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Thou Dost Hold My Right hand
I now invite you to turn in your Bibles to the book of the Psalms, to Psalm 73, and to follow along as I read verses 21-26. Hear what the Spirit says to us.
21 When my soul was embittered, when I was pricked in heart,
22 I was stupid and ignorant; I was like a brute beast toward thee.
23 Nevertheless I am continually with thee; Thou dost hold my right hand.
24 Thou dost guide me with thy counsel, and afterward thou will receive me with honor.
25 Whom have I in heaven but thee? And there is nothing on earth that I desire besides thee.
26 My flesh and my heart may fail, but God is the strength of my heart and my portion forever.
Amen. The word of God. Thanks be to God.
Depressed and Down
Samson was one of the great heroes of the book of Judges, and in Judges 14:14, Samson proposes a riddle, saying, “Out of the eater came forth meat, and out of the strong came forth sweetness.” The astonishing thing about Samson’s riddle is how can a thing produce its opposite.
And we have a similar situation before us in the psalm today. The psalmist tells us in v21 “my soul was embittered.” He adds, “I was pricked in heart.” He was down, he was discouraged, he was in despair. He looked with envy upon others who seem to have it so much better than he does. And so he frets and grumbles and his life is filled with turmoil and discontent.
But the psalmist is a believer. He may be having a bad moment, but he believes and after going through this down period of depression and despair for awhile, he takes hold of himself, so to speak, and gives himself a good shaking and says, in v22, “I was stupid and ignorant; I was like a brute beast toward thee.” He admits that the cause of his despair is his own folly. He is his own worst tormentor.
Basically he says, “What a fool I am to make myself uneasy without cause?” He admits that it is stupidity to wallow in despair. “I was ignorant, he says, I could have known better and should have known better. I was like a brute beast that thinks only of the day and never looks ahead at what is to come.
I was jealous of others on account of their prosperity. It is almost as if the psalmist has been caught up in a sort of daydream in which he envies the condition of the rich and famous. And he wakes up and realizes that all that is nonsense. And he turns back to what is important. He turns back to God, knowing that God is always with him and that God holds him by the right hand. For most people, the right hand is the best hand, so that is a figurative way of saying that God holds us in the best way possible. God cares for us, and God loves us, in the best way possible.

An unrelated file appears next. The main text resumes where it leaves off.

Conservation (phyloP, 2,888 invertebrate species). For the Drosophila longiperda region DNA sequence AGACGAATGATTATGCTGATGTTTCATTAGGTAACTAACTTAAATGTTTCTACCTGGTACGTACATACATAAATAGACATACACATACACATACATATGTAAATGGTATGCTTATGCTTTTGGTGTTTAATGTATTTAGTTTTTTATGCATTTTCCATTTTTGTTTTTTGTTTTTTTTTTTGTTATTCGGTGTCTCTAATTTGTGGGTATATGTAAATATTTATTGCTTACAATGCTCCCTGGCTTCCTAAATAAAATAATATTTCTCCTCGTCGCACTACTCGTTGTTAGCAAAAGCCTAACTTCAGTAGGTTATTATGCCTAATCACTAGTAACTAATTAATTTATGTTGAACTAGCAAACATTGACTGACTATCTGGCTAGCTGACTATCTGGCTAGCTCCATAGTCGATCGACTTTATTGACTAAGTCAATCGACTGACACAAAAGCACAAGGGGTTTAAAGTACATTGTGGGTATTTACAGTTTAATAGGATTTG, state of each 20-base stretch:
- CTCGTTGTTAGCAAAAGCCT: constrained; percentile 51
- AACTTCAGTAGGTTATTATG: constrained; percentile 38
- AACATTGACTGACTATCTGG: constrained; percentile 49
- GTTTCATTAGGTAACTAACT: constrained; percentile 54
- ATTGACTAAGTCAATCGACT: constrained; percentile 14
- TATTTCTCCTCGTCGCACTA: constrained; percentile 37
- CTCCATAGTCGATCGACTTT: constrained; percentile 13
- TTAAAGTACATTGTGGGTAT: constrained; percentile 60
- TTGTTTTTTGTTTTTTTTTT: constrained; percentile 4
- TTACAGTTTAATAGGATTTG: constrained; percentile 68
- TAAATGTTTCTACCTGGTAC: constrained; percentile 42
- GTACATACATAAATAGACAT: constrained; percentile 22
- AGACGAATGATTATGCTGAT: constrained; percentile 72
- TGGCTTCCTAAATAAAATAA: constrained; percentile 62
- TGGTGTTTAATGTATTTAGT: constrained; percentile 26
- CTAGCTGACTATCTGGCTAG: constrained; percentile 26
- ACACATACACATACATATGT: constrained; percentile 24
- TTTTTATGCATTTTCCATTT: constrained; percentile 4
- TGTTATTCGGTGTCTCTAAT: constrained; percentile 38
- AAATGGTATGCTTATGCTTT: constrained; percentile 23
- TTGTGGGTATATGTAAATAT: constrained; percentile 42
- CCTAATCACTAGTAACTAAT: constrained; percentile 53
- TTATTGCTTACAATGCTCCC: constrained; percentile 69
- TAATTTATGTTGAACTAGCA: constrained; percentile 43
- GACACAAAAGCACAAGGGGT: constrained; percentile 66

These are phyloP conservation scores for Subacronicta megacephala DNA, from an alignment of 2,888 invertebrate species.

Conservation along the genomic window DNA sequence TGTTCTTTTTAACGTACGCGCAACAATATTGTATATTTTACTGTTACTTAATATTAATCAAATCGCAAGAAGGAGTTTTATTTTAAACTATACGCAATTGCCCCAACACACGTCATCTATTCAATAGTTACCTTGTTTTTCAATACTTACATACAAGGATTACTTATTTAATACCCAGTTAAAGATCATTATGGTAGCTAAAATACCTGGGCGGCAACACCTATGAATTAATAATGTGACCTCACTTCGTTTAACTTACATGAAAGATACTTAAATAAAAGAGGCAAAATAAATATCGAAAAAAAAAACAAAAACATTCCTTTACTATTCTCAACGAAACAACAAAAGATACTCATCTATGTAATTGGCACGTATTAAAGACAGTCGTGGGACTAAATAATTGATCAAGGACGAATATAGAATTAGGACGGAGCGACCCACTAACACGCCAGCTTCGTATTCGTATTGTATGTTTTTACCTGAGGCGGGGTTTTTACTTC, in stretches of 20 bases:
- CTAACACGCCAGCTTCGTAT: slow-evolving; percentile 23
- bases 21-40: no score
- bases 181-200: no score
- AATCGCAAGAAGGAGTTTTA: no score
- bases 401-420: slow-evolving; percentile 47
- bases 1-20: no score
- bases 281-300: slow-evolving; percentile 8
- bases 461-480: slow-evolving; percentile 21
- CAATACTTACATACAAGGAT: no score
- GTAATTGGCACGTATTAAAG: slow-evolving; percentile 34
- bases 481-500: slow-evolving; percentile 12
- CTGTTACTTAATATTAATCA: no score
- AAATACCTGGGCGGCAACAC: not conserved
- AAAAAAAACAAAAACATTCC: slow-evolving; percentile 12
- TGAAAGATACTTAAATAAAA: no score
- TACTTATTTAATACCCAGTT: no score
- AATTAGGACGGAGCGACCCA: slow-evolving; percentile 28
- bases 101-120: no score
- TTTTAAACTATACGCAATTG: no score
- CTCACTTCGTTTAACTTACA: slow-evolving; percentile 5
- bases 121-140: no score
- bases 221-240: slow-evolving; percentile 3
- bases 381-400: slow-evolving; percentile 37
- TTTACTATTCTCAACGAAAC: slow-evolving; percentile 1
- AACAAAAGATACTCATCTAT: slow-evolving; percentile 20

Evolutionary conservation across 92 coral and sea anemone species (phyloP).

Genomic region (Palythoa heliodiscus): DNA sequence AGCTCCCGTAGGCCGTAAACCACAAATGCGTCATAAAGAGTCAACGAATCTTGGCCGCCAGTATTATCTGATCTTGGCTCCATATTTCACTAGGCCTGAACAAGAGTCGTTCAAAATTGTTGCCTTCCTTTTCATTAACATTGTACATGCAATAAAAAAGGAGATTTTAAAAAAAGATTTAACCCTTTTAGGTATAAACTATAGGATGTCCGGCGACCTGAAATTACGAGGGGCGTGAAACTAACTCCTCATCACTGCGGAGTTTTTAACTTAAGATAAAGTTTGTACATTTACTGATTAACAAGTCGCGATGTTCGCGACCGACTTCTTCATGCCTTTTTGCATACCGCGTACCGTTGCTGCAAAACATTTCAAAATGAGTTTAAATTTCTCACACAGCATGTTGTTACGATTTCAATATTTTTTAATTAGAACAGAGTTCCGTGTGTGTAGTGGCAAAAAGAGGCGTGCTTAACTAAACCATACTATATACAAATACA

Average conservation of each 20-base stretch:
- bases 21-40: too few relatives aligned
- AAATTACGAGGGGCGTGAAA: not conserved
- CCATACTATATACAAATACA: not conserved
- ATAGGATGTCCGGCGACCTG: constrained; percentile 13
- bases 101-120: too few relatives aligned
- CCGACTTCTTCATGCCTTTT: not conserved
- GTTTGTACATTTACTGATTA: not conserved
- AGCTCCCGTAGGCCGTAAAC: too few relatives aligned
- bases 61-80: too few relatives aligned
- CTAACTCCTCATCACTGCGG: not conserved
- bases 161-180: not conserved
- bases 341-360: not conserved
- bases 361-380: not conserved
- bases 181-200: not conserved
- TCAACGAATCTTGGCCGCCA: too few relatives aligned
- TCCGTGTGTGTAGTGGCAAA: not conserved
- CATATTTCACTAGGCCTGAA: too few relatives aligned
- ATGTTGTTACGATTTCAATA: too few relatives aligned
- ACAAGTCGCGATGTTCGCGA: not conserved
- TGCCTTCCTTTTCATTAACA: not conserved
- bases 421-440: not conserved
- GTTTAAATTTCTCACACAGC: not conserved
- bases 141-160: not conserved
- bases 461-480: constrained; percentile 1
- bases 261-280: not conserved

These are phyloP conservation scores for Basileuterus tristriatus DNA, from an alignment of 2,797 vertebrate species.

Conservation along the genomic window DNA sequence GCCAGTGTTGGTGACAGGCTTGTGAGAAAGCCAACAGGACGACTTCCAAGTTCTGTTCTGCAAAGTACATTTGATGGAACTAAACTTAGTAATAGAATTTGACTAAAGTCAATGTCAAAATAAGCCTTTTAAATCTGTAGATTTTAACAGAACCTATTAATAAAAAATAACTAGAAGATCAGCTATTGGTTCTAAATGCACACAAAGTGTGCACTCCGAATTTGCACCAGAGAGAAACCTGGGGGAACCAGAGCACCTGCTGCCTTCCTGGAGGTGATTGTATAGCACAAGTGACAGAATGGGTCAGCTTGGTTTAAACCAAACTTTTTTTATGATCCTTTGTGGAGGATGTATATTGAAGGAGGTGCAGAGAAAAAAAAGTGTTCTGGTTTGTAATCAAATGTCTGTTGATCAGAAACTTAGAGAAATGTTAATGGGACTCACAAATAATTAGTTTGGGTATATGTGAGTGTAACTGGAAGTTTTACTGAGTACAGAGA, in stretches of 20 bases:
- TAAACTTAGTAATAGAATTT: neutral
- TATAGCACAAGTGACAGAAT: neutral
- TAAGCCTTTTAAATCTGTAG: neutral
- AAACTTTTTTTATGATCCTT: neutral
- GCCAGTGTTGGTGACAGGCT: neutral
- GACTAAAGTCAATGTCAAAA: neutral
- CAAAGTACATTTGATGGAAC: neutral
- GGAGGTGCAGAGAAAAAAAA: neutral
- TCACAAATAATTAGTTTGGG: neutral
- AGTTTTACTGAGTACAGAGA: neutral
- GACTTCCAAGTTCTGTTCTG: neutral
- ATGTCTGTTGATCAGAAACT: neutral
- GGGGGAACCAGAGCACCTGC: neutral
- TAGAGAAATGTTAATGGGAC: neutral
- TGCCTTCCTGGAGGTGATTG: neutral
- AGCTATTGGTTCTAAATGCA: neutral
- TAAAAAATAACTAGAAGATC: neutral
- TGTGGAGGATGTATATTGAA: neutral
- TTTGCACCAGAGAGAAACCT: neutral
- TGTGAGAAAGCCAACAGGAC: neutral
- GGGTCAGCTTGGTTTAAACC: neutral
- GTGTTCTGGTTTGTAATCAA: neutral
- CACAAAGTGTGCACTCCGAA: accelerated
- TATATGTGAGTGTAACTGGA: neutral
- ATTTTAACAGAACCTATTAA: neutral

Seeing God in Everything
The psalmist was depressed and could see God in neither time nor event, but as he returns to his true nature, he sees God in everything.
The wind carries millions of visible and invisible particles across continents and even across oceans. Even so, the winds of time and event carries the seeds of spiritual life that come to rest imperceptibly in the minds and wills of people. Most of these unnumbered seeds are lost because people are not prepared to receive them. People are too busy being depressed or envious or whatever. They build prisons for themselves. These are prisons of the mind. A mind that is the prisoner of its own pleasure and a will, that is captive of its own desire, cannot accept the seeds of a higher pleasure and divine desire.
How can we receive the seeds of God’s love if we are in love with slavery, and how can we cherish the desire of God, if we are filled with an opposite desire? God does not plant his liberty in us because we are prisoners and we do not even desire to be free. We love our captivity and we imprison ourselves in the desire for the things of the self and we harden our hearts against divine love.
But if we are looking for God, every event and every moment will show us God. Everything will show us God.
It is God’s love that warms me in the sun and God’s love that feeds me by the bread I eat and God’s love that soothes me by the singing of the birds and the ordinary noises of the day. It is the love of God that sends cold winter days and the love of God that sends the hot summer afternoons. It is God who breathes on us with light winds on the lake God’s love spreads the shade of the oak tree over my head and gives me a long cold drink of water. It is God’s love that speaks to me in the trees and streams, but also in the clamor of the city and the rumble of automobiles.